Despite the rarity of their impacting Earth, long-period comets are recognized as potentially the most devastating impact threat to our planet (i.e., an extinction-level event) due to their large size and fast travel speeds of up to 70 km/s. Evidence indicates that the impact of a comet or asteroid with a diameter of about 10 km was responsible for the mass extinction of most species of dinosaurs and marine life. However, any new comet on an impact trajectory with Earth would likely only be discovered 6–12 months before impact, when it becomes visible as the Sun’s heat and wind start sublimating its icy surface and ejecting rocky debris.
Siddha Ganju explains how the FDL lab at NASA uses artificial intelligence to improve and automate the identification of meteors above human level performance using meteor shower images and recover known meteor shower streams and characterize previously unknown meteor showers using orbital data—research aimed at providing more warning time for long-period comet impacts.
The Cameras for Allsky Meteor Surveillance (or CAMS) is a network of low-light video cameras, established by the SETI Institute and NASA in different locations across the globe, that monitors the sky to detect meteors. Until now, processing the images collected by CAMS has required time-consuming human input. On an average night, an astronomer receives around 500 detections per camera, consisting of images and light intensity curves (a sequence of measurements of how light intensity changes as detected objects move in the sky). This totals 8,000 observations, with 16 cameras per site, most of which turn out to be false detections, such as planes, birds, clouds, etc. (Only about 15% are actually meteors.)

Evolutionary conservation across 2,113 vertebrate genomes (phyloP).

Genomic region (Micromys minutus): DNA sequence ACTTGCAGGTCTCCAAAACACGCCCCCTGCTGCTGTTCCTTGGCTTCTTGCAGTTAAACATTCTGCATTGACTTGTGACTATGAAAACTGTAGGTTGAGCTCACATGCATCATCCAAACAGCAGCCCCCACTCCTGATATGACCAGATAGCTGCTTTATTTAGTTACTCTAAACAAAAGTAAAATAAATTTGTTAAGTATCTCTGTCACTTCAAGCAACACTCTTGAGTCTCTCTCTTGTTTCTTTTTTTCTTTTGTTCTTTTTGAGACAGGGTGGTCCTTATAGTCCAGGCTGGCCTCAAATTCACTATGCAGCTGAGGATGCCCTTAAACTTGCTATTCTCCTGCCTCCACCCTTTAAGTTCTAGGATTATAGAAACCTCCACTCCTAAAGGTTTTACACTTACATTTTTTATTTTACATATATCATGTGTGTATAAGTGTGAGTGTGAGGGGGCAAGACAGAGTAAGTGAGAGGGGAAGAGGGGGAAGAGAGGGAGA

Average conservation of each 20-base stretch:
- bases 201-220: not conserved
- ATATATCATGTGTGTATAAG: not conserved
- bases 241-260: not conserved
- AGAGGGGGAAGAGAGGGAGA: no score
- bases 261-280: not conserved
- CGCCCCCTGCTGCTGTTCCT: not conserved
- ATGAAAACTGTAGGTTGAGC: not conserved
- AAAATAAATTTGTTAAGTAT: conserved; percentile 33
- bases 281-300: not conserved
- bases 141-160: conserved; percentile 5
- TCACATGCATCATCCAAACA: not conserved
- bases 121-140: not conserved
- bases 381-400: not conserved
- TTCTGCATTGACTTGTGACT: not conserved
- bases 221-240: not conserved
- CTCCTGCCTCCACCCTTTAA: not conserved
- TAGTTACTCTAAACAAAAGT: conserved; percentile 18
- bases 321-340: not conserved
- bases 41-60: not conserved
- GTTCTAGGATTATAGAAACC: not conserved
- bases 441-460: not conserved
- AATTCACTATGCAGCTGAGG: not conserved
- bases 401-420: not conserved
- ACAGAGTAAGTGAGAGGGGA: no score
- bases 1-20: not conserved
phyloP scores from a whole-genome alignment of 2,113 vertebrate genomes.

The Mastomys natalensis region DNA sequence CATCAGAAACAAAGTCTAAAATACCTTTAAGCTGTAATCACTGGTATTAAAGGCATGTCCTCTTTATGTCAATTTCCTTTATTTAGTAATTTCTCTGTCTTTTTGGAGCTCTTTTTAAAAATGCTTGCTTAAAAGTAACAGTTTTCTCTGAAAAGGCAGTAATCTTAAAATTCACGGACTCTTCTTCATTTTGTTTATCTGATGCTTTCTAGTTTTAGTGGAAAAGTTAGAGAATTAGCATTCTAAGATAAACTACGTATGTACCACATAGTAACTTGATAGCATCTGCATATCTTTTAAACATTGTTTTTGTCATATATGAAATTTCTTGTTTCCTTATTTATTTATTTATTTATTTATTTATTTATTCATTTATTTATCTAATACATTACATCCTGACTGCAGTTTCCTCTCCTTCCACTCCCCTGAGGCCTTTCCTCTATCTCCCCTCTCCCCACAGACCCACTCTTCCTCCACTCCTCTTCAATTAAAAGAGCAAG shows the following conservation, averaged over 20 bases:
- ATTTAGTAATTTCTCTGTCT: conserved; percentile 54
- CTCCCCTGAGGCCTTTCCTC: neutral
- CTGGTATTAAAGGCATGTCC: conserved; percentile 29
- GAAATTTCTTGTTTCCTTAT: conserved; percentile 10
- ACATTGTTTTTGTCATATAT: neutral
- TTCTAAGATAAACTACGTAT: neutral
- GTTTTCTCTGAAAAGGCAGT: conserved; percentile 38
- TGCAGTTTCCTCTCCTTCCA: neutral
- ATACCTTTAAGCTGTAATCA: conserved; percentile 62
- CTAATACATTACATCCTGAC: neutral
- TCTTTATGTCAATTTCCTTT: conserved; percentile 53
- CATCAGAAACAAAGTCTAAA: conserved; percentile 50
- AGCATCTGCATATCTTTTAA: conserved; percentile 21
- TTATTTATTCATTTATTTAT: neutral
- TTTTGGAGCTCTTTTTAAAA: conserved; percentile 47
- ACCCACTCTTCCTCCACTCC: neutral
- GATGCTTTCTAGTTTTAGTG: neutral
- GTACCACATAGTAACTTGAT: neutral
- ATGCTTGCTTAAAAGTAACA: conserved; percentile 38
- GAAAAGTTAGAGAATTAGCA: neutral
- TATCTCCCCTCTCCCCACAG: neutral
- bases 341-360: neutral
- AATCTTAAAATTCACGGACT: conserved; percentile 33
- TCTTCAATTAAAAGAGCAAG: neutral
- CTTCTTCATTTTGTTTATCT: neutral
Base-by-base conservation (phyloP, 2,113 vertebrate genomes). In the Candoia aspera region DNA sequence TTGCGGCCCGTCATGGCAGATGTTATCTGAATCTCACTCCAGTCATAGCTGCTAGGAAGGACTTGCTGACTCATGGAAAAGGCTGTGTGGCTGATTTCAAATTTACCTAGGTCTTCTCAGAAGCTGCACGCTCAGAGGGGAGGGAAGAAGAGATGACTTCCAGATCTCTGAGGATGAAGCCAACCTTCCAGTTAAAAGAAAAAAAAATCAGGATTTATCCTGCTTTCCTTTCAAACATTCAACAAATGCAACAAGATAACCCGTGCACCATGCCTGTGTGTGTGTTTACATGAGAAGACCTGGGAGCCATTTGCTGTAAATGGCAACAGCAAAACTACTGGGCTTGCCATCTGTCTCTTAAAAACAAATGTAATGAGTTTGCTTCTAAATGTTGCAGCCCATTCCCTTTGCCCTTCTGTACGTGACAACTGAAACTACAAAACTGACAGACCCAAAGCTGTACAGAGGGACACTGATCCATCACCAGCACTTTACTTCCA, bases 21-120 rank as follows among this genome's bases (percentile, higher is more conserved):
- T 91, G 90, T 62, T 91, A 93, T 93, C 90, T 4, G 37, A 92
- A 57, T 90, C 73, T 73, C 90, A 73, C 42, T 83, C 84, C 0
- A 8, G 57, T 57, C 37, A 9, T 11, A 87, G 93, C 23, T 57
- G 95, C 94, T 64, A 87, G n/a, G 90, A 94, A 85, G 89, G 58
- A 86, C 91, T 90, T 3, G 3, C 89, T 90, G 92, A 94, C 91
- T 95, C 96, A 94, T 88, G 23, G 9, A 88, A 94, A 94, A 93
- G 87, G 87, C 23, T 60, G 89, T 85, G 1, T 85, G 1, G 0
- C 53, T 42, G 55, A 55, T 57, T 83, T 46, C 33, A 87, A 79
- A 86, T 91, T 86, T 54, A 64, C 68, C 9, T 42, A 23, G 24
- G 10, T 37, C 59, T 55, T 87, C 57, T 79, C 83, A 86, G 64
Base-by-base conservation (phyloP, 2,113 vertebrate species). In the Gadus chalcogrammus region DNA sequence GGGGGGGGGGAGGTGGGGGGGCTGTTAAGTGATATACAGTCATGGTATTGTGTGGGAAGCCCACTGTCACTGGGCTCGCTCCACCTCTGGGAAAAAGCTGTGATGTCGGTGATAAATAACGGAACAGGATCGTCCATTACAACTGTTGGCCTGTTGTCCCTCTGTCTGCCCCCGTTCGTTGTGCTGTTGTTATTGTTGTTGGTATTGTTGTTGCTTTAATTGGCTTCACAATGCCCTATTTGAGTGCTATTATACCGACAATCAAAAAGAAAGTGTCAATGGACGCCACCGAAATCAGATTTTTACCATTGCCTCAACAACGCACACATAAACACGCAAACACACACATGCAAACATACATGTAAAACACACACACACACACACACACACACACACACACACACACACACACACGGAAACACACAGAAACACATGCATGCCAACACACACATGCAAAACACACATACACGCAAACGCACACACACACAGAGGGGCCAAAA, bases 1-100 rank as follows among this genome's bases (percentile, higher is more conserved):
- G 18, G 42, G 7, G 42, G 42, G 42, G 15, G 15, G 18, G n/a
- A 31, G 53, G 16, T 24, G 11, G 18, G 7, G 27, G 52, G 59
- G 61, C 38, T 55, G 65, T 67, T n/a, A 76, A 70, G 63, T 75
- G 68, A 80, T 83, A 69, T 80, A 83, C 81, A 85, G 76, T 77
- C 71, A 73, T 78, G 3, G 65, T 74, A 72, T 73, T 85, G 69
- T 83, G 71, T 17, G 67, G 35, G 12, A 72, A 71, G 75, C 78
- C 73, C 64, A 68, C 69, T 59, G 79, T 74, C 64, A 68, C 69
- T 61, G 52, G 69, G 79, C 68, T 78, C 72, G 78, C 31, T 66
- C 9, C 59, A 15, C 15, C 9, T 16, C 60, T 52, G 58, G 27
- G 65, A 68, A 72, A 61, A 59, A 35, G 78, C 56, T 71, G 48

Sorting through these every night is not scalable. To address this challenge, the process has been automated using deep learning—the first time that deep learning techniques have been applied to this endeavor. Deep learning algorithms such as temporal object localization based on a combination of CNNs and LSTMs are used to recognize meteors among false positives and are trained in such a way that they are able to triangulate the meteor trajectory in Earth’s atmosphere, its entry speed, and the pre-impact orbit in space through combining different camera perspectives for the same meteor.
The goal was to add years of extra warning time by providing comet searchers directions on where to look for comets when they are still far out. The task was particularly suited for machine learning approaches because of the large scale of data, the need for automation (as all the meteor shower surveys from around the globe need to be integrated without human intervention), and the need to operate for a long period of time. Siddha discusses the machine learning and deep learning pipelines aimed at fulfilling the above conditions.
Siddha Ganju is a self-driving architect at NVIDIA. She was featured on the Forbes 30 under 30 list, and she guides teams at NASA as an AI domain expert and is a featured jury member in several informational tech competitions. Previously, she developed deep learning models for resource-constrained edge devices at DeepVision. She earned her degree from Carnegie Mellon University, and her work ranges from visual question answering to generative adversarial networks to gathering insights from CERN’s petabyte-scale data and has been published at top-tier conferences including CVPR and NeurIPS.
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